Meditate not Medicate

If you are a regular attendee at any of my meditation groups or classes you will have discovered that I like to offer insights based on questions that I have found over the years people experience at some of the early stages of meditation practice. Many of the questions I get take the form of:-

I thought if I meditated, I would be able to achieve more
I still don’t have enough time to meditate
I’m as busy as ever -  externally, and even internally (inside my head.)
 On the plus side, people are usually, after a few months reporting:-

  • Greater calm
  • Greater clarity
  • Feeling more centred and focussed
  • Signs of improving mental, physical, and spiritual health and well-being

When I was a meditation "newby", I remember once a person who considered themselves a bit of a guru thwacking me with the comment – “stop using meditation as medication” and then walked off and left me to figure it out for myself. But that probably was the best thing he could have done. I was left to figure it out.  For I notice that people are, more and more, demanding quick answers, quick fixes, instant solutions - all to help slow down and calm but which only have the effect of feeding their ego and creating the paradox of making them more frenetic.

I often get asked if there are indeed such things as “quick” meditations! The question itself conveys the sense of irony.

Here are three methods – tip of the tongue technique, the eye of the needle technique and the ten second (or 60 second) technique. But realise that none of them are meditation. They are bandaids. They are the “you” doing the doing rather than creating   s p a c e   and a gentle process for meditation to take over.

TOTT       Tip Of The Tongue involves placing the tip of your tongue gently behind the top two front teeth and holding it there, focussing on it, for about five minutes. Over time you will physiologically feel a sense of calm. But it is NOT in truth meditation.

EOTN       Eye Of the Needle - you gently bring your thumb and middle finger together and focus for five minutes on the space between where they meet (as in focussing on a space no larger than the eye of a needle) – as in TOTT, you will physiologically become calmer. But this still is not true meditation.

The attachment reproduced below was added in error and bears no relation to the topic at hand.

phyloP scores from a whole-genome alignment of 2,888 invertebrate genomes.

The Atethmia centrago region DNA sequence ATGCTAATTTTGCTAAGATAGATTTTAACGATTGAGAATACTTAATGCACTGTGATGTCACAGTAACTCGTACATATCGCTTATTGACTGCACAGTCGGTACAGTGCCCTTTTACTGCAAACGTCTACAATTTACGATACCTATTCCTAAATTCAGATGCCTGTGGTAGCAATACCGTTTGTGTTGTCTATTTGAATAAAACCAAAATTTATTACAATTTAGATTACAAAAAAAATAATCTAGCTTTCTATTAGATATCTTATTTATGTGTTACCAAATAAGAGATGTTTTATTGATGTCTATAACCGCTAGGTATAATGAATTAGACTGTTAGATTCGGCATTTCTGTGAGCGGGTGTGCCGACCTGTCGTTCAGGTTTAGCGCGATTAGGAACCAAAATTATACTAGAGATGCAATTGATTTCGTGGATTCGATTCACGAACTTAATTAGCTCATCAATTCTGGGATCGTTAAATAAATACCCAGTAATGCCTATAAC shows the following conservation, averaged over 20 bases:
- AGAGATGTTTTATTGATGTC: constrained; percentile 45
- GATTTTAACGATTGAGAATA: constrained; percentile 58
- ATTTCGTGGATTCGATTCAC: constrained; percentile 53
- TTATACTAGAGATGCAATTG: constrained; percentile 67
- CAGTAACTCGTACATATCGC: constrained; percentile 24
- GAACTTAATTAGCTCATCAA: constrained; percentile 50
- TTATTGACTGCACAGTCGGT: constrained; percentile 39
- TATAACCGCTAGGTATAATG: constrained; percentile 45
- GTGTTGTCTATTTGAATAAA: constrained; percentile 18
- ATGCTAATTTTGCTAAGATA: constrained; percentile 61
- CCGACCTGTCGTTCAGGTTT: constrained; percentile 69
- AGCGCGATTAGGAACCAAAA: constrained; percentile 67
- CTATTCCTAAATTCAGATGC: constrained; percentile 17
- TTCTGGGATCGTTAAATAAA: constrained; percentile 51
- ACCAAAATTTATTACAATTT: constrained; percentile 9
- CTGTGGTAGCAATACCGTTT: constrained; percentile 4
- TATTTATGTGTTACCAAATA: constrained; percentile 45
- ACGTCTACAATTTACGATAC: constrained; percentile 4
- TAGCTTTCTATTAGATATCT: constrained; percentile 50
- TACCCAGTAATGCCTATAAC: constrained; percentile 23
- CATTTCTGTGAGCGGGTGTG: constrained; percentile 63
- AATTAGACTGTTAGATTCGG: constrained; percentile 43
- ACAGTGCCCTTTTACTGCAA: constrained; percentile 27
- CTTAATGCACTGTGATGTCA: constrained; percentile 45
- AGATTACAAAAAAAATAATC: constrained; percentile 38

10 Second Mini Med – this is lauded on the world wide web by so many as meditation but it is not – it is a form of focussed awareness, usually on breathing. And for 10 seconds. Ten seconds? Please. Ask yourself of what value is ten seconds? Just as a basic question.

We are deluded if we believe this is meditation. I go so far as to say we discredit meditation.

The previous approaches work in some measure to help you calm down; in that sense they will be good for some people some of the time. What I learned after a while when my “guru” gave me the thwack was that what he was really trying to teach and encourage was for me to change my lifestyle based on some rather “simple” questions:-

Why is your life so busy that you need to use meditation as medication?

What is the need that drives you to say “yes” to everything that creates the busyness in your life? Is it a need to be perfect, to try hard, to please others, to be big and strong, or to hurry up? These are all key psychological drivers (in lay terms) and drive us unconsciously to

Ill health and ill-being
And to lives of doing, doing, doing.

 Better to do one thing really well than a hundred things poorly.

Better to offer one person or project your undivided attention, than infect a hundred people with your craziness.